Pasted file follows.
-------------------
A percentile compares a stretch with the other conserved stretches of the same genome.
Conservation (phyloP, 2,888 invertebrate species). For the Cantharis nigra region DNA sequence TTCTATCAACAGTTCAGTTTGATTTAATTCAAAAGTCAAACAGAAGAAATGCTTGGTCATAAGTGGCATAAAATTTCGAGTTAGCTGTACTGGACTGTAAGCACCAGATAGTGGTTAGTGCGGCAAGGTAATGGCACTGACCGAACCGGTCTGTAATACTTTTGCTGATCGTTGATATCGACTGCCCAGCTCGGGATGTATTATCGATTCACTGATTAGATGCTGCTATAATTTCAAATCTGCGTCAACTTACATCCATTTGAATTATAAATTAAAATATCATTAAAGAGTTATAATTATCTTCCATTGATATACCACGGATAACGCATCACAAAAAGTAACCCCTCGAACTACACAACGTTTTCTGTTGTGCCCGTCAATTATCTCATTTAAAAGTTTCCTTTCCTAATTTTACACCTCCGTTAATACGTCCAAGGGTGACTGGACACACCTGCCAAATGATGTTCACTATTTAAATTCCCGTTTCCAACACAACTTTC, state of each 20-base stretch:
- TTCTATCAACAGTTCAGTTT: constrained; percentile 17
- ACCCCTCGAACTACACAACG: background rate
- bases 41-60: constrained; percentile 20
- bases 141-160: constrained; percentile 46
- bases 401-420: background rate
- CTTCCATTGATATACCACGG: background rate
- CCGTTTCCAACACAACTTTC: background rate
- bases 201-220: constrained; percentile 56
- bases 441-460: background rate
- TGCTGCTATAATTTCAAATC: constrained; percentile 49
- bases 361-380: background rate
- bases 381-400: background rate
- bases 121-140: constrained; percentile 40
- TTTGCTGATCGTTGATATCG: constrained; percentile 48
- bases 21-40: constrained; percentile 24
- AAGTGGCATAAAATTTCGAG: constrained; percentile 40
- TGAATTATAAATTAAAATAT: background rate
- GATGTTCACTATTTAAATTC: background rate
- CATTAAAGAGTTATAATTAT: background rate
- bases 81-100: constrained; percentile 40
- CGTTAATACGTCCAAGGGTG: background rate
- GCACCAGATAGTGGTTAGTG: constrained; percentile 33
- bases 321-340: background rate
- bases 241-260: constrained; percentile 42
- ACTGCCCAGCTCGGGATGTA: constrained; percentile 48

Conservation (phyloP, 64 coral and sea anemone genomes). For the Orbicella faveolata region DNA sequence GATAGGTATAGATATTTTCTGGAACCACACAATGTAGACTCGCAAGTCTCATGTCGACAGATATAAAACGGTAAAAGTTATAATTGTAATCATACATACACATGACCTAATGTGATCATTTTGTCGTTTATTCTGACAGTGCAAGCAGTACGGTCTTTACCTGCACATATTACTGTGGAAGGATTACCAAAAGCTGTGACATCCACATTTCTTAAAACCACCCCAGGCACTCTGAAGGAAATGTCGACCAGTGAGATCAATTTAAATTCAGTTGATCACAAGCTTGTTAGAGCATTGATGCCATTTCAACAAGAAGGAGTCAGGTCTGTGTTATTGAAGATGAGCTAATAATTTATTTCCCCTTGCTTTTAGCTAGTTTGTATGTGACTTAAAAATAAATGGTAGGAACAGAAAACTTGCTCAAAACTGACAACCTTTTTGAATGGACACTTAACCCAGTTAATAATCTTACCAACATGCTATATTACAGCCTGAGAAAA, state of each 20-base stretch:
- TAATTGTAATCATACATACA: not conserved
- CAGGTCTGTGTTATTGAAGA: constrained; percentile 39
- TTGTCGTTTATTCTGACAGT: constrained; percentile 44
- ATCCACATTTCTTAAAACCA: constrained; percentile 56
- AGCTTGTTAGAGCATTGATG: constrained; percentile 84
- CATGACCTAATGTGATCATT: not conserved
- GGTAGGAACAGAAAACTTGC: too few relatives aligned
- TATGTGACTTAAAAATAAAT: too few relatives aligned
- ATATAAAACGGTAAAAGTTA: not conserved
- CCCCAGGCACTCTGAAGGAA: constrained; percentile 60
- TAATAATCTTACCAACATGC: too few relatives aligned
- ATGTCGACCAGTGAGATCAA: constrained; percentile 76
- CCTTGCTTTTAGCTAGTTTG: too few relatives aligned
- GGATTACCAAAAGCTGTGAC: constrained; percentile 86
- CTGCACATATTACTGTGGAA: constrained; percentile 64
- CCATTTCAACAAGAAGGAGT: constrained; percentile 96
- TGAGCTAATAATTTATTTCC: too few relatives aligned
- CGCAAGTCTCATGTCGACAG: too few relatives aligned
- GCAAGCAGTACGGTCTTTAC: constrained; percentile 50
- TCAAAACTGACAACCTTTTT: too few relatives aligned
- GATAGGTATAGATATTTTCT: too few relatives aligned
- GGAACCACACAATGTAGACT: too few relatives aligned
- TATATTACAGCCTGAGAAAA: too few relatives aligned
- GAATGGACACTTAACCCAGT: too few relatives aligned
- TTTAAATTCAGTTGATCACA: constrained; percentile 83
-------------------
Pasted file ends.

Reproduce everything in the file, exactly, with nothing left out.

A percentile compares a stretch with the other conserved stretches of the same genome.
Conservation (phyloP, 2,888 invertebrate species). For the Cantharis nigra region DNA sequence TTCTATCAACAGTTCAGTTTGATTTAATTCAAAAGTCAAACAGAAGAAATGCTTGGTCATAAGTGGCATAAAATTTCGAGTTAGCTGTACTGGACTGTAAGCACCAGATAGTGGTTAGTGCGGCAAGGTAATGGCACTGACCGAACCGGTCTGTAATACTTTTGCTGATCGTTGATATCGACTGCCCAGCTCGGGATGTATTATCGATTCACTGATTAGATGCTGCTATAATTTCAAATCTGCGTCAACTTACATCCATTTGAATTATAAATTAAAATATCATTAAAGAGTTATAATTATCTTCCATTGATATACCACGGATAACGCATCACAAAAAGTAACCCCTCGAACTACACAACGTTTTCTGTTGTGCCCGTCAATTATCTCATTTAAAAGTTTCCTTTCCTAATTTTACACCTCCGTTAATACGTCCAAGGGTGACTGGACACACCTGCCAAATGATGTTCACTATTTAAATTCCCGTTTCCAACACAACTTTC, state of each 20-base stretch:
- TTCTATCAACAGTTCAGTTT: constrained; percentile 17
- ACCCCTCGAACTACACAACG: background rate
- bases 41-60: constrained; percentile 20
- bases 141-160: constrained; percentile 46
- bases 401-420: background rate
- CTTCCATTGATATACCACGG: background rate
- CCGTTTCCAACACAACTTTC: background rate
- bases 201-220: constrained; percentile 56
- bases 441-460: background rate
- TGCTGCTATAATTTCAAATC: constrained; percentile 49
- bases 361-380: background rate
- bases 381-400: background rate
- bases 121-140: constrained; percentile 40
- TTTGCTGATCGTTGATATCG: constrained; percentile 48
- bases 21-40: constrained; percentile 24
- AAGTGGCATAAAATTTCGAG: constrained; percentile 40
- TGAATTATAAATTAAAATAT: background rate
- GATGTTCACTATTTAAATTC: background rate
- CATTAAAGAGTTATAATTAT: background rate
- bases 81-100: constrained; percentile 40
- CGTTAATACGTCCAAGGGTG: background rate
- GCACCAGATAGTGGTTAGTG: constrained; percentile 33
- bases 321-340: background rate
- bases 241-260: constrained; percentile 42
- ACTGCCCAGCTCGGGATGTA: constrained; percentile 48

Conservation (phyloP, 64 coral and sea anemone genomes). For the Orbicella faveolata region DNA sequence GATAGGTATAGATATTTTCTGGAACCACACAATGTAGACTCGCAAGTCTCATGTCGACAGATATAAAACGGTAAAAGTTATAATTGTAATCATACATACACATGACCTAATGTGATCATTTTGTCGTTTATTCTGACAGTGCAAGCAGTACGGTCTTTACCTGCACATATTACTGTGGAAGGATTACCAAAAGCTGTGACATCCACATTTCTTAAAACCACCCCAGGCACTCTGAAGGAAATGTCGACCAGTGAGATCAATTTAAATTCAGTTGATCACAAGCTTGTTAGAGCATTGATGCCATTTCAACAAGAAGGAGTCAGGTCTGTGTTATTGAAGATGAGCTAATAATTTATTTCCCCTTGCTTTTAGCTAGTTTGTATGTGACTTAAAAATAAATGGTAGGAACAGAAAACTTGCTCAAAACTGACAACCTTTTTGAATGGACACTTAACCCAGTTAATAATCTTACCAACATGCTATATTACAGCCTGAGAAAA, state of each 20-base stretch:
- TAATTGTAATCATACATACA: not conserved
- CAGGTCTGTGTTATTGAAGA: constrained; percentile 39
- TTGTCGTTTATTCTGACAGT: constrained; percentile 44
- ATCCACATTTCTTAAAACCA: constrained; percentile 56
- AGCTTGTTAGAGCATTGATG: constrained; percentile 84
- CATGACCTAATGTGATCATT: not conserved
- GGTAGGAACAGAAAACTTGC: too few relatives aligned
- TATGTGACTTAAAAATAAAT: too few relatives aligned
- ATATAAAACGGTAAAAGTTA: not conserved
- CCCCAGGCACTCTGAAGGAA: constrained; percentile 60
- TAATAATCTTACCAACATGC: too few relatives aligned
- ATGTCGACCAGTGAGATCAA: constrained; percentile 76
- CCTTGCTTTTAGCTAGTTTG: too few relatives aligned
- GGATTACCAAAAGCTGTGAC: constrained; percentile 86
- CTGCACATATTACTGTGGAA: constrained; percentile 64
- CCATTTCAACAAGAAGGAGT: constrained; percentile 96
- TGAGCTAATAATTTATTTCC: too few relatives aligned
- CGCAAGTCTCATGTCGACAG: too few relatives aligned
- GCAAGCAGTACGGTCTTTAC: constrained; percentile 50
- TCAAAACTGACAACCTTTTT: too few relatives aligned
- GATAGGTATAGATATTTTCT: too few relatives aligned
- GGAACCACACAATGTAGACT: too few relatives aligned
- TATATTACAGCCTGAGAAAA: too few relatives aligned
- GAATGGACACTTAACCCAGT: too few relatives aligned
- TTTAAATTCAGTTGATCACA: constrained; percentile 83